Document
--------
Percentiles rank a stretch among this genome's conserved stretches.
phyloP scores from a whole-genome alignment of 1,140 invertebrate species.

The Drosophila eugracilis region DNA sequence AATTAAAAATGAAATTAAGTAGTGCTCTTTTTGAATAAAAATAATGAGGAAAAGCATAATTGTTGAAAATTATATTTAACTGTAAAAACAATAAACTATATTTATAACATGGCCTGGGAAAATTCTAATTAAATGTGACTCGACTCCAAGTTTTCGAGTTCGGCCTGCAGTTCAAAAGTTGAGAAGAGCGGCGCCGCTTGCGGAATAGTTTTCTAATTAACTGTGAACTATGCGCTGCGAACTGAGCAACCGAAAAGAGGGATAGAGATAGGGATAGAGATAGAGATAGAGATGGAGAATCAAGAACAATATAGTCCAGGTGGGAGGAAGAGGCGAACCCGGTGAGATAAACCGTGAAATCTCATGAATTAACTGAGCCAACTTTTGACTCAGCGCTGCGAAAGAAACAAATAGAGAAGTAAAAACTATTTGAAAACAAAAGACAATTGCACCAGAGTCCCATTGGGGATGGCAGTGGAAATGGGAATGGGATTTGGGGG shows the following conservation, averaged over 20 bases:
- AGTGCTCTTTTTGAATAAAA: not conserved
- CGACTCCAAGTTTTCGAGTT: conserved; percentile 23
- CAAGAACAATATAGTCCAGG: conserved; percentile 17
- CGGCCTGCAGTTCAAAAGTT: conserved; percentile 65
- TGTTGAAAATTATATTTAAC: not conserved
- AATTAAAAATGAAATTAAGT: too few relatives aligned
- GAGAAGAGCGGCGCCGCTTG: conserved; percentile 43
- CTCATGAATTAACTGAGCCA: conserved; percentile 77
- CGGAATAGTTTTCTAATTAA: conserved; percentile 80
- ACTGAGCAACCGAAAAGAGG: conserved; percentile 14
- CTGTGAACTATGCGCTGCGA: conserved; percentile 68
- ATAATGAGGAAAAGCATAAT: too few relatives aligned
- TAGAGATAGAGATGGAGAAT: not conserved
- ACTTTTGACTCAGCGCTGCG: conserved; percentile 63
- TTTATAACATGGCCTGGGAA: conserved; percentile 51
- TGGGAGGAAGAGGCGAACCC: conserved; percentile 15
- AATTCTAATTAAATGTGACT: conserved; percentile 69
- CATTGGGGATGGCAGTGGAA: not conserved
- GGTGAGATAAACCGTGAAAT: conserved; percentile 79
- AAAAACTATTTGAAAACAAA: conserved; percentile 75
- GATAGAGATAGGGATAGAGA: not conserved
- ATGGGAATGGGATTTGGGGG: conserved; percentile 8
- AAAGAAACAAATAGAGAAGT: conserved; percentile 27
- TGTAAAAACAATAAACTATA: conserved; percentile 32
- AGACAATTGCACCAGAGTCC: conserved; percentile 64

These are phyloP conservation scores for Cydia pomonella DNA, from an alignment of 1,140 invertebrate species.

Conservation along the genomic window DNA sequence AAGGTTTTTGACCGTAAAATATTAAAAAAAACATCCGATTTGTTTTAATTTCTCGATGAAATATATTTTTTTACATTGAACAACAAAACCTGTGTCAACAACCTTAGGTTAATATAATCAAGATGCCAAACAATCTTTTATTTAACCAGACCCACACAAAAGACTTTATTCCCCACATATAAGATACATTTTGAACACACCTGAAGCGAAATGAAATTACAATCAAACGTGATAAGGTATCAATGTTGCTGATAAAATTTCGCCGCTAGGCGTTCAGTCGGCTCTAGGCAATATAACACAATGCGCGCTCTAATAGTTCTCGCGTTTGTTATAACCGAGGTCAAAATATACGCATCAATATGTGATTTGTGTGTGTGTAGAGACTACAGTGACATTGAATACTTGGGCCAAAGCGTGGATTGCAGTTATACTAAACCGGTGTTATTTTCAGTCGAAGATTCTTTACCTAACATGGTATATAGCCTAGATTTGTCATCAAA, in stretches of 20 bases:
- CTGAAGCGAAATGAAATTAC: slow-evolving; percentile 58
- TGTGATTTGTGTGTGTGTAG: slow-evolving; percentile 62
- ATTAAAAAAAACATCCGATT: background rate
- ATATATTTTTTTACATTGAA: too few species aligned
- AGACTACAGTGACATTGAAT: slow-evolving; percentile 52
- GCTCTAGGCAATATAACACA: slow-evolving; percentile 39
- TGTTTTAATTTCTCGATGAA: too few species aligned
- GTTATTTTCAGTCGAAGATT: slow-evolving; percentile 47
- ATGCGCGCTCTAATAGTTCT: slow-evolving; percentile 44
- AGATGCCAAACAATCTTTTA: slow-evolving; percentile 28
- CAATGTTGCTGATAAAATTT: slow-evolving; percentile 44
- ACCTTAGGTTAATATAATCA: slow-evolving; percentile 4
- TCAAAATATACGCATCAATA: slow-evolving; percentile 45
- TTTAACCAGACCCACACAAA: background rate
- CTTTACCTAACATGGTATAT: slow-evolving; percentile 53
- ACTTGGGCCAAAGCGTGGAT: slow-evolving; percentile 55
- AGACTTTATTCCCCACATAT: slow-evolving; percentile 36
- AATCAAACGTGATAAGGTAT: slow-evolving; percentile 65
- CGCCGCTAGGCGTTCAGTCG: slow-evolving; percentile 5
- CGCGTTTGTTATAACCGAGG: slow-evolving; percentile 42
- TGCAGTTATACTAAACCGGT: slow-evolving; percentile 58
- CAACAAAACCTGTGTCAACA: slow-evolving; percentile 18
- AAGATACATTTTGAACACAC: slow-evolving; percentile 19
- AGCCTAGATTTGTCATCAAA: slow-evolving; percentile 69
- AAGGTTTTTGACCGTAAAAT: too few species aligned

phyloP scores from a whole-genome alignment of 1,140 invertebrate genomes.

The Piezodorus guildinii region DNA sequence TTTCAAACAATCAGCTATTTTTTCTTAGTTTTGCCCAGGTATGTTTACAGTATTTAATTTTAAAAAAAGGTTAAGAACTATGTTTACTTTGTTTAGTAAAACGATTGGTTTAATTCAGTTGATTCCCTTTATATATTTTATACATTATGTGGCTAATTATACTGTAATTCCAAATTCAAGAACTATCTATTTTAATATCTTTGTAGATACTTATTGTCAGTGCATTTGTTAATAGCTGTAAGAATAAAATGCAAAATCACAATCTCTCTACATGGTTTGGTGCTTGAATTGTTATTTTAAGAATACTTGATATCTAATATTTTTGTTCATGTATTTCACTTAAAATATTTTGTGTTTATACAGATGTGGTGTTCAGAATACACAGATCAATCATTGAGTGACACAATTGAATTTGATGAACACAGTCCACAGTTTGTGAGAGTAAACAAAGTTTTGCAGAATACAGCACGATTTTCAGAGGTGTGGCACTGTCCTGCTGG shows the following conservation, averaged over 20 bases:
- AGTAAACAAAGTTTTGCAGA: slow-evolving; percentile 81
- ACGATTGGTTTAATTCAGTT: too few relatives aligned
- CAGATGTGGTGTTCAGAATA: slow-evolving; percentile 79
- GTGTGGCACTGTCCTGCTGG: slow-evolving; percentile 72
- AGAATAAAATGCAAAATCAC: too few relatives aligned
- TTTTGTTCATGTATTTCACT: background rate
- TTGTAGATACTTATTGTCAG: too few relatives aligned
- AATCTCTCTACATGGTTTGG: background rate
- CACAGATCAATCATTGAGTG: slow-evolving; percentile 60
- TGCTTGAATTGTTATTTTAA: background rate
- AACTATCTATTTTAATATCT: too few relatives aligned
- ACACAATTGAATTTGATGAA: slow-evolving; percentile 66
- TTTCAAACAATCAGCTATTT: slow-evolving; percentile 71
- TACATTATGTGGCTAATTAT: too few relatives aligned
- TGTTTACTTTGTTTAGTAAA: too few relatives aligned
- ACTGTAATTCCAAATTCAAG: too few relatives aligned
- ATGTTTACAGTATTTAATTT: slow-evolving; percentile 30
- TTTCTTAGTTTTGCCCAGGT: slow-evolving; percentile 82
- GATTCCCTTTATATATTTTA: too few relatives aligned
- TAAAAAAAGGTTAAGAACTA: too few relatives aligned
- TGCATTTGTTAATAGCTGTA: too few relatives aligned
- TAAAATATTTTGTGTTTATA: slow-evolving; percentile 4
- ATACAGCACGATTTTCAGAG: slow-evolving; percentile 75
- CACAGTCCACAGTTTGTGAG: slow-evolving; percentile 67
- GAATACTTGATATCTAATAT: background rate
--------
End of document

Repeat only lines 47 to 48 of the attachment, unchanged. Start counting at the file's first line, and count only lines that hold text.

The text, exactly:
- AGACTTTATTCCCCACATAT: slow-evolving; percentile 36
- AATCAAACGTGATAAGGTAT: slow-evolving; percentile 65